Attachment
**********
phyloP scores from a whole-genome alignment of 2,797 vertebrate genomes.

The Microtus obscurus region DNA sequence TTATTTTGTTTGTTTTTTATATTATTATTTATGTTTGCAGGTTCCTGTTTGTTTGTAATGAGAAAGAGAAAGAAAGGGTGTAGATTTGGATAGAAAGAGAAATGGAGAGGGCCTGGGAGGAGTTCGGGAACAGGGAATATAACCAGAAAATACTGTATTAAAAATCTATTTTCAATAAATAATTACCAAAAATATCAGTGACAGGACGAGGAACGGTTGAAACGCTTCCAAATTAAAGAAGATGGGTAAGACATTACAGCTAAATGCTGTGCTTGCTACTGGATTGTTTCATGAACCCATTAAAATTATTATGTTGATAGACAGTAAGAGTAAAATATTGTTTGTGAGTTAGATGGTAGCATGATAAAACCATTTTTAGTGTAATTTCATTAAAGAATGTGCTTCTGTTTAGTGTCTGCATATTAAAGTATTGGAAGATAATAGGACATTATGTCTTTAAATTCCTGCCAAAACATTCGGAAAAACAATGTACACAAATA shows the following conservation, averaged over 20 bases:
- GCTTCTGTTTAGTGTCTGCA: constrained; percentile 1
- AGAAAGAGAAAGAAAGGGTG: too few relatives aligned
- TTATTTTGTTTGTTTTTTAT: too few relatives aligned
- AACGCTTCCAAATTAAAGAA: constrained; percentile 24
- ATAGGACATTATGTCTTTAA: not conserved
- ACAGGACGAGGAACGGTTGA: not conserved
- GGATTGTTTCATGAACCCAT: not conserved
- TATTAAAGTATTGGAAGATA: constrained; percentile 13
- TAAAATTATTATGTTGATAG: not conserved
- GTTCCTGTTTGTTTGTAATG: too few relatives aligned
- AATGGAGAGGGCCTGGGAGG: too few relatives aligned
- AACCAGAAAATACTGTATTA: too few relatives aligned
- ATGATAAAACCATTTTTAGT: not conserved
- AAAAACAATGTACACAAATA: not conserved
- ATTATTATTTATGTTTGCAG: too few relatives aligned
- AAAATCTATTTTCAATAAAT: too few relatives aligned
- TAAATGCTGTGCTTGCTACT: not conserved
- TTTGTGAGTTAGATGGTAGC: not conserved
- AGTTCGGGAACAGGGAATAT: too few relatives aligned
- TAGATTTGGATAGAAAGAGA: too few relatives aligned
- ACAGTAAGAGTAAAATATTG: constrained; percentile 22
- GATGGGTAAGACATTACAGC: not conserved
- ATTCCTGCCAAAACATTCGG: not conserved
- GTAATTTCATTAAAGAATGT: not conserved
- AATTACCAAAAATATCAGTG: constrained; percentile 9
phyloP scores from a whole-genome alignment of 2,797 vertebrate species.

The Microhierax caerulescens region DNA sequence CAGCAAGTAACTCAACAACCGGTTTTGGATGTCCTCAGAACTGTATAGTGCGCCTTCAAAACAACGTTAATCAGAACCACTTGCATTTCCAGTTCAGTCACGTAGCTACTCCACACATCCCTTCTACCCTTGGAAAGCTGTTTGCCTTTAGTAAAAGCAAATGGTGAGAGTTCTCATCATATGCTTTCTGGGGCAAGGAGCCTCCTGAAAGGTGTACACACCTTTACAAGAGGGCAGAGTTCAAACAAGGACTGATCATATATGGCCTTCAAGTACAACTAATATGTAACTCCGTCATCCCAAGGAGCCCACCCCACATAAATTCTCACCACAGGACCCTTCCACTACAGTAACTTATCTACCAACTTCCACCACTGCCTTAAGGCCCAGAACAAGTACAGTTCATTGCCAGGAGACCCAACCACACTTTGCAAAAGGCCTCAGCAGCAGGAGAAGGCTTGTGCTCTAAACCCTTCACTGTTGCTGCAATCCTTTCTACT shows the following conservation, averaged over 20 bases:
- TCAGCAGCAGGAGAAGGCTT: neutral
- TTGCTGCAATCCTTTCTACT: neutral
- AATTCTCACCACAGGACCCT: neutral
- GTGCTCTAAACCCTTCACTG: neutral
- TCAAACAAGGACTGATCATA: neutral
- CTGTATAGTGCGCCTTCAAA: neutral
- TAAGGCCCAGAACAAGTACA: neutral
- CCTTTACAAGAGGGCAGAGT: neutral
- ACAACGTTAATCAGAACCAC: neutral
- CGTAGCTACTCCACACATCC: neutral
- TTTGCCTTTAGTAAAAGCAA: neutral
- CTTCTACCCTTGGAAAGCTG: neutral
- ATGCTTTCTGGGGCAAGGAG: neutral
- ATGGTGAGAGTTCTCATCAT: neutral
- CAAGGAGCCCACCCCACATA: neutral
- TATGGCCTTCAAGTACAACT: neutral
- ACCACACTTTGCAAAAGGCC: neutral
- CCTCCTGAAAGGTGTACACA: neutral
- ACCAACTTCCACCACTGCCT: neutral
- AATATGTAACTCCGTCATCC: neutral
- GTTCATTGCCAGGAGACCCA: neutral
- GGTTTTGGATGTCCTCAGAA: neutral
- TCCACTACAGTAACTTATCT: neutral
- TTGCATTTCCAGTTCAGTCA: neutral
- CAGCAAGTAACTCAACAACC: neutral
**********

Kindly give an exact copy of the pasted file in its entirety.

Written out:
phyloP scores from a whole-genome alignment of 2,797 vertebrate genomes.

The Microtus obscurus region DNA sequence TTATTTTGTTTGTTTTTTATATTATTATTTATGTTTGCAGGTTCCTGTTTGTTTGTAATGAGAAAGAGAAAGAAAGGGTGTAGATTTGGATAGAAAGAGAAATGGAGAGGGCCTGGGAGGAGTTCGGGAACAGGGAATATAACCAGAAAATACTGTATTAAAAATCTATTTTCAATAAATAATTACCAAAAATATCAGTGACAGGACGAGGAACGGTTGAAACGCTTCCAAATTAAAGAAGATGGGTAAGACATTACAGCTAAATGCTGTGCTTGCTACTGGATTGTTTCATGAACCCATTAAAATTATTATGTTGATAGACAGTAAGAGTAAAATATTGTTTGTGAGTTAGATGGTAGCATGATAAAACCATTTTTAGTGTAATTTCATTAAAGAATGTGCTTCTGTTTAGTGTCTGCATATTAAAGTATTGGAAGATAATAGGACATTATGTCTTTAAATTCCTGCCAAAACATTCGGAAAAACAATGTACACAAATA shows the following conservation, averaged over 20 bases:
- GCTTCTGTTTAGTGTCTGCA: constrained; percentile 1
- AGAAAGAGAAAGAAAGGGTG: too few relatives aligned
- TTATTTTGTTTGTTTTTTAT: too few relatives aligned
- AACGCTTCCAAATTAAAGAA: constrained; percentile 24
- ATAGGACATTATGTCTTTAA: not conserved
- ACAGGACGAGGAACGGTTGA: not conserved
- GGATTGTTTCATGAACCCAT: not conserved
- TATTAAAGTATTGGAAGATA: constrained; percentile 13
- TAAAATTATTATGTTGATAG: not conserved
- GTTCCTGTTTGTTTGTAATG: too few relatives aligned
- AATGGAGAGGGCCTGGGAGG: too few relatives aligned
- AACCAGAAAATACTGTATTA: too few relatives aligned
- ATGATAAAACCATTTTTAGT: not conserved
- AAAAACAATGTACACAAATA: not conserved
- ATTATTATTTATGTTTGCAG: too few relatives aligned
- AAAATCTATTTTCAATAAAT: too few relatives aligned
- TAAATGCTGTGCTTGCTACT: not conserved
- TTTGTGAGTTAGATGGTAGC: not conserved
- AGTTCGGGAACAGGGAATAT: too few relatives aligned
- TAGATTTGGATAGAAAGAGA: too few relatives aligned
- ACAGTAAGAGTAAAATATTG: constrained; percentile 22
- GATGGGTAAGACATTACAGC: not conserved
- ATTCCTGCCAAAACATTCGG: not conserved
- GTAATTTCATTAAAGAATGT: not conserved
- AATTACCAAAAATATCAGTG: constrained; percentile 9
phyloP scores from a whole-genome alignment of 2,797 vertebrate species.

The Microhierax caerulescens region DNA sequence CAGCAAGTAACTCAACAACCGGTTTTGGATGTCCTCAGAACTGTATAGTGCGCCTTCAAAACAACGTTAATCAGAACCACTTGCATTTCCAGTTCAGTCACGTAGCTACTCCACACATCCCTTCTACCCTTGGAAAGCTGTTTGCCTTTAGTAAAAGCAAATGGTGAGAGTTCTCATCATATGCTTTCTGGGGCAAGGAGCCTCCTGAAAGGTGTACACACCTTTACAAGAGGGCAGAGTTCAAACAAGGACTGATCATATATGGCCTTCAAGTACAACTAATATGTAACTCCGTCATCCCAAGGAGCCCACCCCACATAAATTCTCACCACAGGACCCTTCCACTACAGTAACTTATCTACCAACTTCCACCACTGCCTTAAGGCCCAGAACAAGTACAGTTCATTGCCAGGAGACCCAACCACACTTTGCAAAAGGCCTCAGCAGCAGGAGAAGGCTTGTGCTCTAAACCCTTCACTGTTGCTGCAATCCTTTCTACT shows the following conservation, averaged over 20 bases:
- TCAGCAGCAGGAGAAGGCTT: neutral
- TTGCTGCAATCCTTTCTACT: neutral
- AATTCTCACCACAGGACCCT: neutral
- GTGCTCTAAACCCTTCACTG: neutral
- TCAAACAAGGACTGATCATA: neutral
- CTGTATAGTGCGCCTTCAAA: neutral
- TAAGGCCCAGAACAAGTACA: neutral
- CCTTTACAAGAGGGCAGAGT: neutral
- ACAACGTTAATCAGAACCAC: neutral
- CGTAGCTACTCCACACATCC: neutral
- TTTGCCTTTAGTAAAAGCAA: neutral
- CTTCTACCCTTGGAAAGCTG: neutral
- ATGCTTTCTGGGGCAAGGAG: neutral
- ATGGTGAGAGTTCTCATCAT: neutral
- CAAGGAGCCCACCCCACATA: neutral
- TATGGCCTTCAAGTACAACT: neutral
- ACCACACTTTGCAAAAGGCC: neutral
- CCTCCTGAAAGGTGTACACA: neutral
- ACCAACTTCCACCACTGCCT: neutral
- AATATGTAACTCCGTCATCC: neutral
- GTTCATTGCCAGGAGACCCA: neutral
- GGTTTTGGATGTCCTCAGAA: neutral
- TCCACTACAGTAACTTATCT: neutral
- TTGCATTTCCAGTTCAGTCA: neutral
- CAGCAAGTAACTCAACAACC: neutral